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Is it possible to create an overload for the ostream operator that does an arithmetic operation (addition for example) and then streams out the result? The standard ostream overload that can be found all over the web can only stream from a single variable. I need something that does the following:

std::cout << x+y << std::endl;

or even more complex expressions like:

std::cout << x*y+(3*z)^2 << std::endl;

where x, y, and z are instances of a simple custom-made struct where arithmetic operations are already defined (overloaded).

EDIT:

Here is my code:

struct scalar //complex scalar data structure
{
friend scalar operator^(const scalar&, int); //integer power operator overload
friend scalar exp(const scalar&); //exponential power function
std::ostream& operator<<(std::ostream&, const scalar&)
protected:
  double re;
  double im;
public:
  double real() {return re;} //returns the real part
  double imag() {return im;} //returns the imaginary part
  scalar(double _re, double _im) {re=_re;im=_im;} //constructor 1
  scalar(double _re) {re=_re;im=0.0;} //constructor 2
  scalar(const scalar& s): re(s.re), im(s.im) {} //copy constructor
  scalar& operator=(const scalar& rhs) //assignment operator overload
  {
    if (&rhs==this) return *this; //checks for self-assignment
    re=rhs.re; //sets real parts equal
    im=rhs.im; //sets imaginary parts equal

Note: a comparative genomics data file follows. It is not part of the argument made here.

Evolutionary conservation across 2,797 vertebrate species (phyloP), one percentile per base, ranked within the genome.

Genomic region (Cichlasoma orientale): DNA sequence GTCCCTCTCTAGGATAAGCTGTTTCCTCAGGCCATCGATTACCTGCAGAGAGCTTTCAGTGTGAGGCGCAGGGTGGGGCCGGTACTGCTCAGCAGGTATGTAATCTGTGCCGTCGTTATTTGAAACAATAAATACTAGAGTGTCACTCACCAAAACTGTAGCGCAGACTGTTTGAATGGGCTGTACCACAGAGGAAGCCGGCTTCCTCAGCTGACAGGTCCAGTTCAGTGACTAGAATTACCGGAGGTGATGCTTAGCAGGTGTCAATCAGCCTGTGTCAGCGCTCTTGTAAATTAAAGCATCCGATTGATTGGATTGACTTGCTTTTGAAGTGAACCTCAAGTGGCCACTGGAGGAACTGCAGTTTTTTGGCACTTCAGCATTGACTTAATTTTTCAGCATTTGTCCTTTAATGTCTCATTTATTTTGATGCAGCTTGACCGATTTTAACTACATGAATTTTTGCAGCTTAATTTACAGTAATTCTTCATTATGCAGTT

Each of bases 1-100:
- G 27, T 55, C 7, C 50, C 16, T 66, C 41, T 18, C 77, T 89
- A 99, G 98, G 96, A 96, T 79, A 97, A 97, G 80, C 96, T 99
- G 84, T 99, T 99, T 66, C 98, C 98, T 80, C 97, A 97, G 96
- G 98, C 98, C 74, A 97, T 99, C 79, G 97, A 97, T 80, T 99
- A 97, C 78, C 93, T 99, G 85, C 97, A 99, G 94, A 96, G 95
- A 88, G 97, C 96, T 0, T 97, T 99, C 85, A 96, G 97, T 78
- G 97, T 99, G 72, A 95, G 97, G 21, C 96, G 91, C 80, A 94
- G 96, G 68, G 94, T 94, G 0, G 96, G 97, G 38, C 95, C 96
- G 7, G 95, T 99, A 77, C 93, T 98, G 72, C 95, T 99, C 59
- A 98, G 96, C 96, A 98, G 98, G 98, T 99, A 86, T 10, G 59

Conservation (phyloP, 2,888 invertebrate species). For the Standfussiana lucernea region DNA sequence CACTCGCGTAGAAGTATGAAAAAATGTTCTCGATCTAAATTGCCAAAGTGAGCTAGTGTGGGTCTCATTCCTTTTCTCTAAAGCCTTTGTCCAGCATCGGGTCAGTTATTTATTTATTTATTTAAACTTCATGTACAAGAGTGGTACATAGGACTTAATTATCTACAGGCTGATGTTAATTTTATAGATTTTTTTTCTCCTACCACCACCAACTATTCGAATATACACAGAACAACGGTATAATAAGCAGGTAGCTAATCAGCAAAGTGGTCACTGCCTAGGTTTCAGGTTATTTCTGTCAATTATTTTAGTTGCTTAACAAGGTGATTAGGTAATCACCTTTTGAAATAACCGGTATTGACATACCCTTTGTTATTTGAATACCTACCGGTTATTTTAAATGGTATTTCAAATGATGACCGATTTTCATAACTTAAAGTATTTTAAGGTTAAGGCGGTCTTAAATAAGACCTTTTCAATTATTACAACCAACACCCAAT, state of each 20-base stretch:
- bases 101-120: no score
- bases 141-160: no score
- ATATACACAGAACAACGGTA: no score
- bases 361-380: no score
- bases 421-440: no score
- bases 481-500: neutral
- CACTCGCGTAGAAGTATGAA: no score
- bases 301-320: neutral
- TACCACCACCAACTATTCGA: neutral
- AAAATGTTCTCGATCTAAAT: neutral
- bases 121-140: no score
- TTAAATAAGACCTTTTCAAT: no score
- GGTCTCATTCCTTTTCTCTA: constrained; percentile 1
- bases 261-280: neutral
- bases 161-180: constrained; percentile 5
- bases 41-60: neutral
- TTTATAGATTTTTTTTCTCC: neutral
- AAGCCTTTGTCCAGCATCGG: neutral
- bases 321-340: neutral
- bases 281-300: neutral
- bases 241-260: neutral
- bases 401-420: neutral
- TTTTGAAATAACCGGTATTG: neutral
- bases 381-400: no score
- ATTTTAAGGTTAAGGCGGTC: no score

return *this;
  }
  scalar& operator+=(const scalar& rhs) //compound addition-assignment operator overload
  {
    if (&rhs==this) return *this; //checks for self-assignment
    re=re+rhs.re; //adds real parts
    im=im+rhs.im; //adds imaginary parts
    return *this;
  }
  scalar& operator*=(const scalar& rhs) //compound multiplication-assignment operator overload
  {
    if (&rhs==this) return *this; //checks for self-assignment
    double x1=re; double x2=rhs.re; double y1=im; double y2=rhs.im;
    re=x1*x2-y1*y2; //multiplies real parts
    im=x1*y2+x2*y1; //multiplies imaginary parts
    return *this;
  }
  scalar& operator-=(const scalar& rhs) //compound subtraction-assignment operator overload
  {
    if (&rhs==this) return *this; //checks for self-assignment
    re=re-rhs.re; //adds real parts
    im=im-rhs.im; //adds imaginary parts
    return *this;
  }
  scalar& operator/=(const scalar& rhs) //compound division-assignment operator overload
  {
    if (&rhs==this) return *this; //checks for self-assignment
    double x1=re; double x2=rhs.re; double y1=im; double y2=rhs.im;
    double n;
    n =pow(x2,2)+pow(y2,2);
    if (n==0) throw(1);
    re=(x1*x2+y1*y2)/n; //multiplies real parts
    im=(x2*y1-x1*y2)/n; //multiplies imaginary parts
    return *this;
  }
  const scalar operator+(const scalar& b) //addition operator overload
  {
    scalar c = *this;
    c+=b;
    return c;
  }
  const scalar operator*(const scalar& b) //addition operator overload
  {
    scalar c = *this;
    c*=b;
    return c;
  }
  const scalar operator-(const scalar& b) //addition operator overload
  {
    scalar c = *this;
    c-=b;
    return c;
  }
  const scalar operator/(const scalar& b) //addition operator overload
  {
    scalar c = *this;
    c/=b;
    return c;
  }
};

scalar i(0.0,1.0);
scalar j(0.0,1.0);

std::ostream& operator<<(std::ostream& out, const scalar& s)